For God so loved the world that He gave His only Son,
so that everyone who believes in Him might not perish
but might have eternal life.
For God did not send His Son into the world to condemn the world,
but that the world might be saved through Him.
Whoever believes in Him will not be condemned,
but whoever does not believe has already been condemned,
because he has not believed in the name of the only Son of God.
John 3:16 is arguably the best known and best loved verse in the New Testament, expressing as it so beautifully does God’s overarching purpose in the creation of humankind, His patience through the long years of disobedience catalogued in the Sacred Scriptures, culminating in the gift of His only Son, whose death and resurrection brought salvation to the world. “World” in this text is not the world organized against God, as in First John 2:16: “All that is in the world is not of the Father,” but refers to the created order, declared good in the beginning, that has been the object of God’s love since creation.
Yet there is more to the story than God’s great all-comprehending love, for the text goes on to say that our appropriation of this great gift of life and blessedness is by belief in the Son, adding the harsh word that lacking belief or faith in the Son of God means being condemned already. Souls are not in the first instance lost by falling into sin but by skepticism in the face of God’s revelation: “This is the judgement, that the light has come into the world, and men loved darkness” (19). Near the end of the Gospel of John the author will tell us that as well as dying on the cross for love of God and us, the Son came to teach us what righteousness is and what sin is. When He comes, He will convince the world of sin and of righteousness, of sin because they do not believe in me. And belief in Jesus is the author’s purpose. As he says at the end of the book, apologizing for abbreviating the account of Jesus’ signs: “Jesus did many other signs in the presence of the disciples which are not written in this book, but these are written that you may believe that Jesus is the Christ, the Son of God, and that believing you may have life in His name.”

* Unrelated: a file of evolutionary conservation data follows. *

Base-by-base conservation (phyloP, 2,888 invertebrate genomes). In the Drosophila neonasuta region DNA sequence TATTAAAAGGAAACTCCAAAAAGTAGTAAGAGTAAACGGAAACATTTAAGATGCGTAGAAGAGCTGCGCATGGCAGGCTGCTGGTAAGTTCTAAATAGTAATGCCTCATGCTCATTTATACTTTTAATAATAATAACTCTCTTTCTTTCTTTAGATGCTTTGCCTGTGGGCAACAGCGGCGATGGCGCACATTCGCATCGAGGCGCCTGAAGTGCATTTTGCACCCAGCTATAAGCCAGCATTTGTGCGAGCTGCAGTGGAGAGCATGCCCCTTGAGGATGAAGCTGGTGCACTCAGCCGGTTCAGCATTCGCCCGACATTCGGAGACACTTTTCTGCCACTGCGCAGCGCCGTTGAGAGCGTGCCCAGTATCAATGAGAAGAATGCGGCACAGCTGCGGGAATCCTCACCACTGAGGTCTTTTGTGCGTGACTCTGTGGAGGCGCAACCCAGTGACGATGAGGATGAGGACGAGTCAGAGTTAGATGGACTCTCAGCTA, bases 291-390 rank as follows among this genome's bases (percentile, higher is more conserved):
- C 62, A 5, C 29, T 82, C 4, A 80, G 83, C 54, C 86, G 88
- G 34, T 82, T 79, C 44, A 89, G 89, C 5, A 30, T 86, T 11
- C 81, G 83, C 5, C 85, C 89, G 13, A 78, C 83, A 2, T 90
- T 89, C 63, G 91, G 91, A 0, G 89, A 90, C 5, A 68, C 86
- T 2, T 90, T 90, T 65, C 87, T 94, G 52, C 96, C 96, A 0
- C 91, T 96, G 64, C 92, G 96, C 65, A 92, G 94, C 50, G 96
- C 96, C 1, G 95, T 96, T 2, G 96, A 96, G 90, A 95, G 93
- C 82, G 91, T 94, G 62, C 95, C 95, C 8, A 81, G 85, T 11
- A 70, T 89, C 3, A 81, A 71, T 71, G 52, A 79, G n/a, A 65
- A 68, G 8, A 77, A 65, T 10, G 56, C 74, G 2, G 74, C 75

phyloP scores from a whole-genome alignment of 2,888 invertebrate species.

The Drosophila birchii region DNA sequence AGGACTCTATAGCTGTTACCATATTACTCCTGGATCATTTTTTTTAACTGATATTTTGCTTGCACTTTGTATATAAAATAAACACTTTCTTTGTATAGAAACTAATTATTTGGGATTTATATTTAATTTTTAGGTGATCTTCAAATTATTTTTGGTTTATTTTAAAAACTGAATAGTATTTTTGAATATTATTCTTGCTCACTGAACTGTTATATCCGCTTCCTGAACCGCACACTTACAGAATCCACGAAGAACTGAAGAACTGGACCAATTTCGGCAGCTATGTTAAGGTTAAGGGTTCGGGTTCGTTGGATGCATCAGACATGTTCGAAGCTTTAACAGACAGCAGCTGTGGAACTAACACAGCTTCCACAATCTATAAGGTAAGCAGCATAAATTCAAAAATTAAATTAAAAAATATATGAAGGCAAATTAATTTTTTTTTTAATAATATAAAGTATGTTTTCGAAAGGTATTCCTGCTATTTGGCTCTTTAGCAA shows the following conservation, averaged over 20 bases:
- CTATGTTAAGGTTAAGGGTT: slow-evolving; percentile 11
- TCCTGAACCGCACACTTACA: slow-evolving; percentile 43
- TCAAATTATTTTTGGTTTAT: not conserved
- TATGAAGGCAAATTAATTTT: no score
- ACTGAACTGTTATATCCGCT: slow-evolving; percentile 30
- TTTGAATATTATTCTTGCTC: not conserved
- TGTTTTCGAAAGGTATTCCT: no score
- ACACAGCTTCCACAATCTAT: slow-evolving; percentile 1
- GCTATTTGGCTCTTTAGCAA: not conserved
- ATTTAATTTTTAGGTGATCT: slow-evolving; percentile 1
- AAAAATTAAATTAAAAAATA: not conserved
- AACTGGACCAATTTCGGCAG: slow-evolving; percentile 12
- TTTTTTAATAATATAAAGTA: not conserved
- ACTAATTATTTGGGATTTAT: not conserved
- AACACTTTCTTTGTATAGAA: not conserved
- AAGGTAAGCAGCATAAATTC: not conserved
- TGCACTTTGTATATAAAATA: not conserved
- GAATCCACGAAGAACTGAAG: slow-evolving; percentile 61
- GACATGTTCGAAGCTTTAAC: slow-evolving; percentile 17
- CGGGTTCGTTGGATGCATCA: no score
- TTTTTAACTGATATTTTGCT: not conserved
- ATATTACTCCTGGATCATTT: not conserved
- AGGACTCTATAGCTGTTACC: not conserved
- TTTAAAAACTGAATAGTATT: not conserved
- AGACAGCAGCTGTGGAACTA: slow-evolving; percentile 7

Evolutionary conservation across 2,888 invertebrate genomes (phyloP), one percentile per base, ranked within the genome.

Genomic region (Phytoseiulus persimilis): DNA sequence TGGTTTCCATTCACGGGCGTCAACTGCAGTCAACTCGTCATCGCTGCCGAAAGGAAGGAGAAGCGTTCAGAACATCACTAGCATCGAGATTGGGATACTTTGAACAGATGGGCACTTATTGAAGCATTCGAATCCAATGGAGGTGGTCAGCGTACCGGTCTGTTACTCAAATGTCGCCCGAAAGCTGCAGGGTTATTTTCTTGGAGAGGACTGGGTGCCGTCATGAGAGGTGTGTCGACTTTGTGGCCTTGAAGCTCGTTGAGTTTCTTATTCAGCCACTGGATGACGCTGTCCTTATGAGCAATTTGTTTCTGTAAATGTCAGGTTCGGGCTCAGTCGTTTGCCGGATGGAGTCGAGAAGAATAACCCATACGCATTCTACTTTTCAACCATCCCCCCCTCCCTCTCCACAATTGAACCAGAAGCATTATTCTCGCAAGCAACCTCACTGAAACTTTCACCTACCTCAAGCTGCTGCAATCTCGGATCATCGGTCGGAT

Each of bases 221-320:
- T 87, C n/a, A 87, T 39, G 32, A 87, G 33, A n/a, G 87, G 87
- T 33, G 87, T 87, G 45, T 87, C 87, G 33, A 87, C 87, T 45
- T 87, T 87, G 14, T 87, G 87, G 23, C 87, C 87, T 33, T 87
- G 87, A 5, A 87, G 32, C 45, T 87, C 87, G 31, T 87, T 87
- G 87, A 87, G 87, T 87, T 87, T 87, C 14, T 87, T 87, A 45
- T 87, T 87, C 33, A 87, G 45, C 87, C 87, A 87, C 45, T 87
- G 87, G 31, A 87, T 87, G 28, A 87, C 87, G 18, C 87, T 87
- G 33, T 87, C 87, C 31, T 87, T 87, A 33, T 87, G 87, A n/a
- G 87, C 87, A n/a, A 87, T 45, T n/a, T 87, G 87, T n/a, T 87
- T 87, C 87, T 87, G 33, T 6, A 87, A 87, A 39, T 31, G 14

Belief, one of the too numerous capacities that distinguish the human person from our animal relatives. Every person lives within a texture of convictions that describe reality and informs behavior, a construct that is for that person reality. This is as true for a skeptic as for a saint. On a certain level these are assumptions born of day-to-day experience. But beyond these lies faith, “the substance of things hoped for, the evidence of things unseen” (Hebrews 11:1), the meaning of life in a future not yet known. Belief that Jesus is the Son of God is the summary of that faith. It affirms that there is one we know who the son of god in the loose sense is not that an emperor might have been so described but is rather the Son of the incomprehensible Glory who created this world, who rules nature and every heart through His divine providence, who condemned the world because of sin and saves it because of His indefeasible will that the conversation interrupted in the Garden may find fulfillment among His elect and in His coming kingdom.